## copy the linklink copied!General overview of the distance to the SDGs in OECD regions and cities

The average distance of OECD regions to the end values for 2030 varies across the 17 goals and ranges from 25% to 60% of the total possible distance to achieve the desired outcomes. The average distance of a region or city to an end value is the remaining trajectory the region or city has to travel as a percentage of the longest distance a region or city could face in a given indicator or index. While the average distance of regions to achieve SDGs 10 “Reduced inequalities”, 8 “Decent work”, 11 “Sustainable cities” and 16 “Peace and institutions” is on average less than 30% of the total possible trajectory, SDGs 15 on “Life on land”, 9 “Industry and innovation” and 14 “Life below water” are, on average, halfway from the end values. In SDG 17 (Partnerships and enablers for SDGs), SDG 3 (Good health) and SDG 1 (No poverty), regions are, on average, one-third of the way to reach the end values for 2030 (Figure 2.6).

In all the 17 SDGs, at least 80% of OECD regions have not achieved the end values for 2030. While around 20% of regions have achieved the end value for reduced inequalities (Gini of 0.28 or lower and an inter-quintile ration below 4), not a single region in the OECD has achieved the end values suggested for SDG 5 on Gender equality (i.e. zero gender gap in both employment rate and part-time job incidence) and for SDG 13 on Climate action. Figure 2.7 also presents the average distance of the lagging regions – regions that have not achieved the end value – by goal. SDG 7 about clean energy displays high regional disparities in distances to the objective. While 18% of the regions have completed the goal’s end values of at least 82% of their electricity coming from renewable sources and 0% coming from coal or fossil fuels (therefore having a distance to travel equal to zero), the remaining 82% of regions average a distance close to 44% of the total way to travel.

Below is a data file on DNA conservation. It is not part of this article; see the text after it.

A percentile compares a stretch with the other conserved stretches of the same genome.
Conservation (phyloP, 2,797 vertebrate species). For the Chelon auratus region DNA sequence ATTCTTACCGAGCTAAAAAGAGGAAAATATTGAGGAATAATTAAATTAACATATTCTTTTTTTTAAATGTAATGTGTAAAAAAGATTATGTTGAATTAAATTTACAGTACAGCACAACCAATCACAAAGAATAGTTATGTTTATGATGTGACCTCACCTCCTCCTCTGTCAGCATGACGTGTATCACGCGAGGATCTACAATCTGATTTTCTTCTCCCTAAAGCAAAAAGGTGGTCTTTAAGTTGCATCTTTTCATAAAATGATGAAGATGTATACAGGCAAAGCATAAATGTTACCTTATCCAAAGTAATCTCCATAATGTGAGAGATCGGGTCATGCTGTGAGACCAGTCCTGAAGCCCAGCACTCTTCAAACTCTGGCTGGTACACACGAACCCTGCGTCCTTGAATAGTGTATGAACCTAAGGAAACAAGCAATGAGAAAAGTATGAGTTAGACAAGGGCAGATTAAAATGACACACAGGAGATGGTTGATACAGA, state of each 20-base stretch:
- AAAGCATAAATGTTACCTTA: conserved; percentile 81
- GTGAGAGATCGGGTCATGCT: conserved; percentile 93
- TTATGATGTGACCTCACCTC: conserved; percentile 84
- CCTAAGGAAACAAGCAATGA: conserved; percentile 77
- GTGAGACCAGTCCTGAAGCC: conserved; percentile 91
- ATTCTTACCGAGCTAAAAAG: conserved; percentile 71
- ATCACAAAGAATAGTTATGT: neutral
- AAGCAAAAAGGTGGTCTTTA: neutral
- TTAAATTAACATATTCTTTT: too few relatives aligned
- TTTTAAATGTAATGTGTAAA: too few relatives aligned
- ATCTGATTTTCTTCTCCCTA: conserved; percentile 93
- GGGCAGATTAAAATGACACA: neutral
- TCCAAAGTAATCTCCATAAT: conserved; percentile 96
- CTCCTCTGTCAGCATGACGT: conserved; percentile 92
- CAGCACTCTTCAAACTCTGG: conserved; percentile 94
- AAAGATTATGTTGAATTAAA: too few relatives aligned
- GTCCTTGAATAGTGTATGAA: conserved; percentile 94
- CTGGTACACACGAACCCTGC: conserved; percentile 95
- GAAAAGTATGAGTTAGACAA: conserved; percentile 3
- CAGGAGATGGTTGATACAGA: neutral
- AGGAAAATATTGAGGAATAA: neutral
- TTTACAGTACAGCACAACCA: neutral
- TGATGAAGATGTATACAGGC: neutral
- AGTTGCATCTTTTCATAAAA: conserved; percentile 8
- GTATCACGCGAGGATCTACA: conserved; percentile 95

Similar to regions, the average distance of OECD cities to the completion of the suggested end values varies widely across the 17 SDGs. Figure 2.8 displays the average distance of cities – including the ones that have already met the proposed end values – towards the end values calculated for each of the 17 goals. For OECD cities, the best overall performance is in SDG 16 “Peace and institutions”, SDG 2 “Food security and agriculture” and SDG 4 “Quality of education”, where only 20% or less of the distance remains to be travelled to achieve the suggested end values. Conversely, SDGs 9 “Industry and innovation” and 17 “Partnership and enablers for SDGs” are the goals for which cities are the furthest away from the suggested end values – they are 70 points (out of 100) away from reaching the suggested outcomes.